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Thompson: The Way to Save Common Core (If It's Worth Saving)

CommoncoreMorgan Polikoff's guest post, To Save the Common Core, Don't Fear the Moratorium, at Rick Hess Straight Up is a must-read for supporters of standards based reforms seeking a way to rescue Common Core from its botched implementation.  

I sometimes hope that advocates for college readiness standards will recognize the mess they created and make common sense adjustments. Other times, I believe that it would be best for them to continue down their doomed path and hope that the debacle will bring down the entire data-driven movement. Then, the next generation of school improvement could heed Polikoff''s advice. 

Polikoff believes that standards based reform and "some modest accountability" can drive school improvement. He makes the strong case that before NCLB they contributed to a decade or two of incremental improvements. 

His narrative gets confusing when he gets to their antithesis - standardized test-driven NCLB-type reform.   In one post, Polikoff endorses "consequential accountability." In another piece, he writes about "the abject failure of standards implementation under No Child Left Behind." 

Polikoff argues that "the major unforced error" of the Obama administration's was pushing Common Core standards and value-added teacher evaluations contemporaneously. This has created "the increasingly real possibility that teacher evaluation will destroy the Common Core in some places."

Polikoff supports some use of student test scores for "some evaluative purposes." He does not support value-added as it is used in most of the teacher evaluation systems being currently implemented. So, he seeks to delay these "questionable teacher evaluation policies for a couple years." That way, they "won't cause massive disruption (indeed, it'll give folks the opportunity to reevaluate and improve these systems)."

Polikoff argues that "policymakers shouldn't be afraid of the high-stakes moratorium for teacher accountability purposes. In fact, I think they should embrace it." He sees what should be obvious to all reformers, "keeping the evaluations and risking the Common Core … would certainly disrupt the great efforts educators have been making to rise to meet the new standards."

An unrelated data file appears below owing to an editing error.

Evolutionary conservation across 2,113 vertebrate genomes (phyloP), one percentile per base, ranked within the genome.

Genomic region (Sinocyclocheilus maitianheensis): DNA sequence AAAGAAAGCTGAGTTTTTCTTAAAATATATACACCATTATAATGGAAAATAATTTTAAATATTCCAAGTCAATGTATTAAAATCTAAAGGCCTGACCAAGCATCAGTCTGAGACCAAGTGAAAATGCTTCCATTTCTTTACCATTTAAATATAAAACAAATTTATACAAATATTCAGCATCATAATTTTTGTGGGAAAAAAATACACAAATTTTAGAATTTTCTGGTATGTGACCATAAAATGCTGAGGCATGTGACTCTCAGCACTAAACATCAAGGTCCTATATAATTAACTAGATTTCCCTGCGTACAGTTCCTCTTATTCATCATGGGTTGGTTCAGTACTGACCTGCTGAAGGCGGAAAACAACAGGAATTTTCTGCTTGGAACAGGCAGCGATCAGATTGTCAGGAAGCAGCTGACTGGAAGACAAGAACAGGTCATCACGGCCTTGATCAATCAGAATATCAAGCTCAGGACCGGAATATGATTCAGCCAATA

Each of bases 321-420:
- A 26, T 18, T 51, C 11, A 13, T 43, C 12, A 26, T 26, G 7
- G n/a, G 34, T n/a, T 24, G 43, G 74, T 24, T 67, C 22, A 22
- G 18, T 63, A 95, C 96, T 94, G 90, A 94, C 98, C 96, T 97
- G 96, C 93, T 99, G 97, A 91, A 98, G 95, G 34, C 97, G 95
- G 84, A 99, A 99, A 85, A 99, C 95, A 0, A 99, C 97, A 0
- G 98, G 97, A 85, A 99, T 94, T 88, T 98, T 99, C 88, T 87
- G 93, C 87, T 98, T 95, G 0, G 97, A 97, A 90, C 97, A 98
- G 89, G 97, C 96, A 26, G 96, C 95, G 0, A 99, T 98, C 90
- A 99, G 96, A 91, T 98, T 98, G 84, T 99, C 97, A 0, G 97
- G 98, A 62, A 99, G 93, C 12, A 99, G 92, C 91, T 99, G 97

I've got no real beef with standards based reform and the effort to "create aligned assessments and curriculum materials to reinforce the content messages of the standards." For most of my career, rightly or wrongly, it was the dominant approach to school improvement. I am skeptical that they can contribute more than marginally to the improvement of low-income schools. If we had the resources for the supports necessary to systematically teach for mastery in high-challenge schools, urban education wouldn't be so dysfunctional. It is sad that standardized testing undermined standards based efforts, but it was entirely predictable. 

The question is whether teachers and unions should try to save the Common Core standards' bacon. Should we slow the process, help it go back to its roots? If reformers would face facts, we could pull together to save college readiness standards. Or perhaps we should face a reality that I wish weren't true. Regrettably, I'm inclined to believe that school improvement is doomed until we drive a stake through the heart of test-driven accountability. Just as NCLB undermined standards based reforms, value-added evaluations will help kill Common Core. I'm certainly willing to sacrifice the potential benefits of better standards in order to defeat high-stakes testing but, dang it, I hate to think that way.-JT(@drjohnthompson)Image via. 



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